to turn an off-colour Cape series stone into a more desirable fancy-coloured
stone. Because some irradiation methods produce only a thin "skin" of
colour, they are applied to diamonds that are already cut and polished.
Conversely, HPHT treatment is used to modify and remove colour from
either rough or cut diamonds-but only certain diamonds are treatable in
this manner. Irradiation and HPHT treatments are usually permanent
insofar as they will not be reversed under normal conditions of
use, whereas thin films are impermanent.
Clarity Enhanced Diamonds
One of the most valuable traits of a diamond is its
clarity. However, many diamonds that have imperfections are artificially
manipulated to increase this trait, this process is called clarity
enhancement and while it may make a diamond look aesthetically pleasing,
it is not always beneficial for the buyer.
There are a few ways in which the clarity of a diamond
can be manipulated. One of the more common methods is to drill a tiny
whole in the diamond in order to remove an inclusion which is minerals
or elements that can cause discolouring. Other methods include filling
cracks or fissures in a diamond with sealant and colour treatments that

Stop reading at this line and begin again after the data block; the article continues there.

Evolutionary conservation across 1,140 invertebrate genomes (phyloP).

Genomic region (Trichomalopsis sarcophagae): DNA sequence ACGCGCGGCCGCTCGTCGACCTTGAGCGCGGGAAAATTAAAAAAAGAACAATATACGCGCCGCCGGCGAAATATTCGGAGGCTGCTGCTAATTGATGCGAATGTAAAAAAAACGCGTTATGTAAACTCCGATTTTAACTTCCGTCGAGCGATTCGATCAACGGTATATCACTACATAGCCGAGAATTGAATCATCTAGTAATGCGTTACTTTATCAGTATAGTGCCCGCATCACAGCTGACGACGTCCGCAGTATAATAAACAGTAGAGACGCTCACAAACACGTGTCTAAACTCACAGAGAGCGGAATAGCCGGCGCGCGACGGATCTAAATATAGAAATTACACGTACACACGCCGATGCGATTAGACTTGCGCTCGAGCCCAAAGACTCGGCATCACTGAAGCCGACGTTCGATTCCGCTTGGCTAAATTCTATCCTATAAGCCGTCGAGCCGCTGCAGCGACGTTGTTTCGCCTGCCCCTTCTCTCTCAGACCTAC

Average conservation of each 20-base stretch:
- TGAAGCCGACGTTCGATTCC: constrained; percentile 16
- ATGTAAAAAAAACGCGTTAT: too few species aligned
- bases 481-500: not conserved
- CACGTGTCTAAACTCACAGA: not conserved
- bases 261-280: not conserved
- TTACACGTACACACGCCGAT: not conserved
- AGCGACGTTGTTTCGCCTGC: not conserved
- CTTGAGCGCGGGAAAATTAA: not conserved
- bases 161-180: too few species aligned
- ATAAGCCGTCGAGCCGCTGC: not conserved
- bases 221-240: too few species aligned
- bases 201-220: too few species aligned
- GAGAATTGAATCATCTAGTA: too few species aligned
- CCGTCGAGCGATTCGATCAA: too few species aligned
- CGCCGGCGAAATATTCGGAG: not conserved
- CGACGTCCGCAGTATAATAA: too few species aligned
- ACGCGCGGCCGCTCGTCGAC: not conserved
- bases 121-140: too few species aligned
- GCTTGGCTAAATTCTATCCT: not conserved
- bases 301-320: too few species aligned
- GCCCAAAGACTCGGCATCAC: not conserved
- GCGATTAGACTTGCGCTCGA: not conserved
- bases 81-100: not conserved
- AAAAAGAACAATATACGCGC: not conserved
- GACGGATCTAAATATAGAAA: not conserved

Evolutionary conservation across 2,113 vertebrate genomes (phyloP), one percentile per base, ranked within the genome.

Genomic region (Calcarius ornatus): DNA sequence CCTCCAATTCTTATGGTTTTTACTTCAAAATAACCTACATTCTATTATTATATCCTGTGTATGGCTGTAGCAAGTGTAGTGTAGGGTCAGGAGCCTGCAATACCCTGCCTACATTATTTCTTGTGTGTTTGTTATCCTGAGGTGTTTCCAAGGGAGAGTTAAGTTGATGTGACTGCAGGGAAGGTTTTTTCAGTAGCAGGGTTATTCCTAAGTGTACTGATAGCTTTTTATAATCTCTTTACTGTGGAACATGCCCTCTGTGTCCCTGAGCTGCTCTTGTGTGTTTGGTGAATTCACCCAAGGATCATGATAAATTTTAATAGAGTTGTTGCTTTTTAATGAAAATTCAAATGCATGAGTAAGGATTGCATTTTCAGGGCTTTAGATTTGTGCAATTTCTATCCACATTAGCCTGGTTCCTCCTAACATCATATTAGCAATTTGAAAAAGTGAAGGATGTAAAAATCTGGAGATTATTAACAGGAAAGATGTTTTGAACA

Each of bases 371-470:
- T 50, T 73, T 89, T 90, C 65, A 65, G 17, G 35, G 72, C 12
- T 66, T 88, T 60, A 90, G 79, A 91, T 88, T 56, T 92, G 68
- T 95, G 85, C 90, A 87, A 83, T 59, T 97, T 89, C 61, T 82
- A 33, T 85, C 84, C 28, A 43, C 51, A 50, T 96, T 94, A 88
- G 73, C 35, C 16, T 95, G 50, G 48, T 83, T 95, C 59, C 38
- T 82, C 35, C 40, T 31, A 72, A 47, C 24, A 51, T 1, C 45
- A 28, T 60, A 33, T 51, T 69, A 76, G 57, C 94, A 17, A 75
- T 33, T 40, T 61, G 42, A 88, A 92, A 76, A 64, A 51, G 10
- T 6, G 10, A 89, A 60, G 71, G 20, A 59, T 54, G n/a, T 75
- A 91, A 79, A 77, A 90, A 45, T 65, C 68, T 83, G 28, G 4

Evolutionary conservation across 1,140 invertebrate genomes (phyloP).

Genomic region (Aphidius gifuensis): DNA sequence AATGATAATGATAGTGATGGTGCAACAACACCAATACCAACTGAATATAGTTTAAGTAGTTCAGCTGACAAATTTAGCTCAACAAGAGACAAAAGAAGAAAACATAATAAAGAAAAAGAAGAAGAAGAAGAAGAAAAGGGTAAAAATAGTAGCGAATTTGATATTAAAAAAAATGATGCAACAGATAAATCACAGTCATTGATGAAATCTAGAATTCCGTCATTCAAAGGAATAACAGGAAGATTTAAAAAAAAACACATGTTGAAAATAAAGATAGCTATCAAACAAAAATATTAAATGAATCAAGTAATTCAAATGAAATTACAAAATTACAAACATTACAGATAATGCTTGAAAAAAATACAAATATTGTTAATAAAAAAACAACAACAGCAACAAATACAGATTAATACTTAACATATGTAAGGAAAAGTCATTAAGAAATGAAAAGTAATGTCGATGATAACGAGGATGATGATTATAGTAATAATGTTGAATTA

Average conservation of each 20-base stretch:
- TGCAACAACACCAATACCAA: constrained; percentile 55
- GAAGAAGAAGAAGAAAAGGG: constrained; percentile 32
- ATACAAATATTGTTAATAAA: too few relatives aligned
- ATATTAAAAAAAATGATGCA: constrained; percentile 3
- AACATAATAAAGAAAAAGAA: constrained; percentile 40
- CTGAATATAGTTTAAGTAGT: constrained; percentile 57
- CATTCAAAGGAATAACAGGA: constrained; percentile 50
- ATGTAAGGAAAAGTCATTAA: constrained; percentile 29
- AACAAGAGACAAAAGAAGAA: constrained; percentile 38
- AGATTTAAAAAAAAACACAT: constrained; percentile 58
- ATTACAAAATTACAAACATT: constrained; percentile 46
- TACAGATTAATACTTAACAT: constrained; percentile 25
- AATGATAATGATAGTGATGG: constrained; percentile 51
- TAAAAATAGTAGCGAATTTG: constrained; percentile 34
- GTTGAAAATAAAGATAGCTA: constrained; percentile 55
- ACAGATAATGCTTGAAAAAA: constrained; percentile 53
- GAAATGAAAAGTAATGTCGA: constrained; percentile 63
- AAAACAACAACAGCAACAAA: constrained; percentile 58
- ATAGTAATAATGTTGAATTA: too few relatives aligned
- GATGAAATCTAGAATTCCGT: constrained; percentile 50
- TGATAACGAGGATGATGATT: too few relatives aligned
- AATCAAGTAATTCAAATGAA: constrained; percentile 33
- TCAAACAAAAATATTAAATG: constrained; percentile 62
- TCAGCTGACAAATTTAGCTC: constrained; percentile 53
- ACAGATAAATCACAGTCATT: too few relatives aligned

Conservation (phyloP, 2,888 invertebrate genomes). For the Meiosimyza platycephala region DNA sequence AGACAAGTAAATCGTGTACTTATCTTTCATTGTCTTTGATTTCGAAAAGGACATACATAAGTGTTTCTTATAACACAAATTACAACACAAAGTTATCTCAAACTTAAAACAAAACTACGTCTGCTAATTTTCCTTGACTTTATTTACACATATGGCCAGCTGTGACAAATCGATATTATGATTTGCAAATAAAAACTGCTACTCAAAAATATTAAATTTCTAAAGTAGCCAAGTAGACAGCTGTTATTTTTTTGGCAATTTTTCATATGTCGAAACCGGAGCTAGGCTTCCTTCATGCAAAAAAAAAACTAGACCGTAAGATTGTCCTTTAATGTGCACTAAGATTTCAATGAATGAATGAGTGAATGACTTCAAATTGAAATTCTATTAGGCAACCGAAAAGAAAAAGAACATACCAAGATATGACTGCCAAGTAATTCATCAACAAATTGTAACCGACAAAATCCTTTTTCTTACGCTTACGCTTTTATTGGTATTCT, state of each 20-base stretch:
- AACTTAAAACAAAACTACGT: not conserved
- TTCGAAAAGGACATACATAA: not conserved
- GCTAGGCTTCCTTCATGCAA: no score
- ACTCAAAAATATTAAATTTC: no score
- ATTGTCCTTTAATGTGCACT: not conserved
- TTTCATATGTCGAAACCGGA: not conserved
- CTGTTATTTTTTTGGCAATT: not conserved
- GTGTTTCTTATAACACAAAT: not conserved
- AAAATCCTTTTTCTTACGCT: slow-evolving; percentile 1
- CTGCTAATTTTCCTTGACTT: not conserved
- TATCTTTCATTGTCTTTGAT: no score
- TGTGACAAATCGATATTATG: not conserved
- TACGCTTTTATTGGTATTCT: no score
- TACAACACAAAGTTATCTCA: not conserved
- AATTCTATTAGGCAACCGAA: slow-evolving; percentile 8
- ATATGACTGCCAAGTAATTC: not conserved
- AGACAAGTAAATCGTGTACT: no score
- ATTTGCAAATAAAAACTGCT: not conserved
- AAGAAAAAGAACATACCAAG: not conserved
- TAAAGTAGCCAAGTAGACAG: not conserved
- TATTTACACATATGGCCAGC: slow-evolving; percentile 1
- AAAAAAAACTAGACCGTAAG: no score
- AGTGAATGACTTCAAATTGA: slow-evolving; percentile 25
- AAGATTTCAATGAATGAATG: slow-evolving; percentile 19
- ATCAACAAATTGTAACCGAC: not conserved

try to improve a diamonds colour or to give the diamond an exotic hue.
Possibly the most common way a diamond is clarity
enhanced is by drilling. Many diamonds that are the right size and
but have inclusions which are generally iron oxide or more commonly
called rust usually are candidates for drilling. Drilling is usually
done with a laser which neatly makes a small hole down through the
diamond to the inclusion. Acid is usually used to remove the rust from
the diamond making it clear of any inclusions. At this point the diamond
may be left with a small fracture or it may be filled, usually with
heavy glass that is unnoticeable to the naked eye. This technique of
filling fissures, drilled holes and fractures is known as fracture
filling and can take place in diamonds that were drilled to remove
inclusions or diamonds with small fissures. Instead of heavy glass,
small cracks and fissures can also be filled with tiny diamond vapor
depositions which are almost undetectable as well.
When you purchase your diamond jewellery from Stunning
Diamonds you can be assured of receiving
100% Real Natural Diamonds.